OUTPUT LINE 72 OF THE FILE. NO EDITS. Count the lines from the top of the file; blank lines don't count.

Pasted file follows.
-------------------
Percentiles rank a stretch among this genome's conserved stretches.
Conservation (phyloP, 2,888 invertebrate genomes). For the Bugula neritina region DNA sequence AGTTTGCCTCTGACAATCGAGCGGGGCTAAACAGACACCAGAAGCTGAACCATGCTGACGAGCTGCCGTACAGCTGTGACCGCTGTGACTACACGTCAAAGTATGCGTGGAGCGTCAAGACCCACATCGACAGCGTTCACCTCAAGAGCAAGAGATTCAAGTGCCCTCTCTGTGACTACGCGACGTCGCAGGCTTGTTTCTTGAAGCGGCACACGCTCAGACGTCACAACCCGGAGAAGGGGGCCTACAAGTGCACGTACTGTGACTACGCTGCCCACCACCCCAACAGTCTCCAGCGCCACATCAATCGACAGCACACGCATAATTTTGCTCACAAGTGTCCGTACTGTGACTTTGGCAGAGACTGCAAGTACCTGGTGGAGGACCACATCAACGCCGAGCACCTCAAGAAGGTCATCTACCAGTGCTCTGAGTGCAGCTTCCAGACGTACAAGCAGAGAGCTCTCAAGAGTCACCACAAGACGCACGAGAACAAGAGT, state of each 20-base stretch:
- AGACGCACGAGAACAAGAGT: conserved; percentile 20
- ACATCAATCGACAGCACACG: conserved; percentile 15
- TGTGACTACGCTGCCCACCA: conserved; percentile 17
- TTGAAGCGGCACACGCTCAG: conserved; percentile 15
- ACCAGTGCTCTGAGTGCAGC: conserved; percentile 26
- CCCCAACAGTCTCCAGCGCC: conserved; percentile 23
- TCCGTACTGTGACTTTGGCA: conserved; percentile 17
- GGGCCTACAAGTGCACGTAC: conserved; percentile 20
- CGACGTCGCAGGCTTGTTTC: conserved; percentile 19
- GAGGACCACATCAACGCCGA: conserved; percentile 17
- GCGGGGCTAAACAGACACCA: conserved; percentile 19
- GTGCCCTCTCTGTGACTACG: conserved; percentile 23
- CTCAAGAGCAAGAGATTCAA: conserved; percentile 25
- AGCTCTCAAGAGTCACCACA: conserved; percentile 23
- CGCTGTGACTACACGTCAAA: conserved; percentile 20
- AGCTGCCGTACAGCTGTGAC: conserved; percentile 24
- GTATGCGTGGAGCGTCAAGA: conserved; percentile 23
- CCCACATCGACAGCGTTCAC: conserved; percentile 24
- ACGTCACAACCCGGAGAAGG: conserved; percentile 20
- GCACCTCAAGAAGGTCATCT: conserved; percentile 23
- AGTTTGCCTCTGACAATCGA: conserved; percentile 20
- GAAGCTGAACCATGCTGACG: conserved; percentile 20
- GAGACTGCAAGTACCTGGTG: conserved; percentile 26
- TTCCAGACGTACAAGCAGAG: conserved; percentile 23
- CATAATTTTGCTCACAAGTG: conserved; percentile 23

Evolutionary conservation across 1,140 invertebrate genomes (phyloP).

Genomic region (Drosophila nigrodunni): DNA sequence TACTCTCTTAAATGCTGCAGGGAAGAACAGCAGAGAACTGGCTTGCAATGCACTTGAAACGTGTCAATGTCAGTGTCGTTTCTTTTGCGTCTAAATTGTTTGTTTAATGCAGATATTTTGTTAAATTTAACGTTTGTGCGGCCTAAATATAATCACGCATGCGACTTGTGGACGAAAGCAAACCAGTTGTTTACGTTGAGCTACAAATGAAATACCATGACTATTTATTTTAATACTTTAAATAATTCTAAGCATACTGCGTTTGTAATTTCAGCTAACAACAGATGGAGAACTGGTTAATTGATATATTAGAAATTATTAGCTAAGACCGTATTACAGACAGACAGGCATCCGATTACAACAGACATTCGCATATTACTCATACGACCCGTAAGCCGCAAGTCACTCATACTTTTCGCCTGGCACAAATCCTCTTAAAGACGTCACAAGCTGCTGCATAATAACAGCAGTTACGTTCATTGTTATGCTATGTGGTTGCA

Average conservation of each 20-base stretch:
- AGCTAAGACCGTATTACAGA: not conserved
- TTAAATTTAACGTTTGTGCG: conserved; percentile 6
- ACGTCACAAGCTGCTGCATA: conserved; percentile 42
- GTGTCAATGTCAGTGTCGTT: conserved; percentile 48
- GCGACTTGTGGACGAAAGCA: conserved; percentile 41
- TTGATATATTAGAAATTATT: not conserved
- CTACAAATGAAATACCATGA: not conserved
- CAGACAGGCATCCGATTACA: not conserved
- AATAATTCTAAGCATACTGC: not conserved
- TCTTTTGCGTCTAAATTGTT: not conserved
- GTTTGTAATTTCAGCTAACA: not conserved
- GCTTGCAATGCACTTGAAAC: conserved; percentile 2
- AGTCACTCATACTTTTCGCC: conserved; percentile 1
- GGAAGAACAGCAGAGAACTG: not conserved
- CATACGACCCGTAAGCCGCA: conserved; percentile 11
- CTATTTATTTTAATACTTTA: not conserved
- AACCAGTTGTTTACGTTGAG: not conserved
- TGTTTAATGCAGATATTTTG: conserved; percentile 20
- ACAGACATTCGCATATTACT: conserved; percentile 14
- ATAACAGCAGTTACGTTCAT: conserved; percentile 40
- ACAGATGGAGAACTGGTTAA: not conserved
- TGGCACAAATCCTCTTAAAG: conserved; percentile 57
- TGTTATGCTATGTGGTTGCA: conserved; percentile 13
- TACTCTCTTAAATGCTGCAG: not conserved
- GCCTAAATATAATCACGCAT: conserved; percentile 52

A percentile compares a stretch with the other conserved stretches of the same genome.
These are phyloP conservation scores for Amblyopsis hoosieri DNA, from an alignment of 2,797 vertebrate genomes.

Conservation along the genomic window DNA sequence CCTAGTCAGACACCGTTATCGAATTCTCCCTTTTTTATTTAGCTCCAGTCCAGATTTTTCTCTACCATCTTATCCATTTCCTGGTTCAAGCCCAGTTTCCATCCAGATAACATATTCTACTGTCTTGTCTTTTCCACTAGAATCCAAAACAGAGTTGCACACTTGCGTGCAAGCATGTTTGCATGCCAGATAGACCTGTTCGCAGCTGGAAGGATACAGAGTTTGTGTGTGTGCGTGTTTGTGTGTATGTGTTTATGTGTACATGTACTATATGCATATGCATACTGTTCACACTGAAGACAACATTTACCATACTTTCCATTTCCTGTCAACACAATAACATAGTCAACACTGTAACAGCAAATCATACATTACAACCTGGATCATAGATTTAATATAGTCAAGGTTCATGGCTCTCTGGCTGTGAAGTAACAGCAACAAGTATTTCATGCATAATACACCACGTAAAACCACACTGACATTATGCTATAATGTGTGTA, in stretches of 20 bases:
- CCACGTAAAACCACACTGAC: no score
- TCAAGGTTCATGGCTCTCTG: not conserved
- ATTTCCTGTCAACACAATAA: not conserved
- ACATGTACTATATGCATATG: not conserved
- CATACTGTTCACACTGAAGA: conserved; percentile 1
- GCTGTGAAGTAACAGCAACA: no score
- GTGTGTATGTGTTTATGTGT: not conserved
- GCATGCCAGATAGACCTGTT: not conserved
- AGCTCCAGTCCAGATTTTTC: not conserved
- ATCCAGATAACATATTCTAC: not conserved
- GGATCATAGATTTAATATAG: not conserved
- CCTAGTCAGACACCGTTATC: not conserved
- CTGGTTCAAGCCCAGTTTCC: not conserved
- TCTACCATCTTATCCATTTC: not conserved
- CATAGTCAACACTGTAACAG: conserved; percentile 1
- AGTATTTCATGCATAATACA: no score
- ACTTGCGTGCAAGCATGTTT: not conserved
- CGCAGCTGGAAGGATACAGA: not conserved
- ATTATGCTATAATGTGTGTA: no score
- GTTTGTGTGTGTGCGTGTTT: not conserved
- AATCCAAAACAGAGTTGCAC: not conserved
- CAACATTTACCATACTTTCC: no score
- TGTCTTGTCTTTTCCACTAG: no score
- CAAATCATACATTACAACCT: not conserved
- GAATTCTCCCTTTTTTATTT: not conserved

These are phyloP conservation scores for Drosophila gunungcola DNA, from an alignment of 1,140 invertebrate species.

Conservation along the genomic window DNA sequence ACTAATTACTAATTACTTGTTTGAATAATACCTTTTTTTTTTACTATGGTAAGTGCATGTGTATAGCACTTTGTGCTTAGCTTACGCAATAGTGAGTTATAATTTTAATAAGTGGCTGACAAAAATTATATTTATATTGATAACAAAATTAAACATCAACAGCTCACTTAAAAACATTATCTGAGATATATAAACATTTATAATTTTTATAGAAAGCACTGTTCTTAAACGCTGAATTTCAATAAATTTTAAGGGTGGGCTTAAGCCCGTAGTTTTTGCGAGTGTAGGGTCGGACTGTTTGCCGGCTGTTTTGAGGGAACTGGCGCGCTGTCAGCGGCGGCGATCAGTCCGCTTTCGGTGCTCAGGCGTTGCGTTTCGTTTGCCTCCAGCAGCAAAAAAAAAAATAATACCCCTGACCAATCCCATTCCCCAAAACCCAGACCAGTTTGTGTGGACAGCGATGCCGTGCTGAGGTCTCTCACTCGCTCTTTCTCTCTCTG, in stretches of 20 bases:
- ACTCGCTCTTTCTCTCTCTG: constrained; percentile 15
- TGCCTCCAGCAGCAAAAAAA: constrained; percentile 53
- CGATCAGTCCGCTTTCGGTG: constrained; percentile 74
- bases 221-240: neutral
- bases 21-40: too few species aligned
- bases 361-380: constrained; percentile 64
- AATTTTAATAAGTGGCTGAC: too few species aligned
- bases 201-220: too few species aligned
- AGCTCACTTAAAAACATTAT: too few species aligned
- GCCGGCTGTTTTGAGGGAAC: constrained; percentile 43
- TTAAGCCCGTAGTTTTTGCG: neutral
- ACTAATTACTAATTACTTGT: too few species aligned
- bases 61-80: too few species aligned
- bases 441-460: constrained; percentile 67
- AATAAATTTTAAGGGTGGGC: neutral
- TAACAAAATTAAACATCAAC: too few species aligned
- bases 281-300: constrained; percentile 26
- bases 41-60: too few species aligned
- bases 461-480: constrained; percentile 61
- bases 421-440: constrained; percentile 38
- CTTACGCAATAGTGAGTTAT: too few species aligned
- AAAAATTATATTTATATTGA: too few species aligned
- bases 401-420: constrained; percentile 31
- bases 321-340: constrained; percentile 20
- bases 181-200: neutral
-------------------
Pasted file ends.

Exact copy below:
- TCTACCATCTTATCCATTTC: not conserved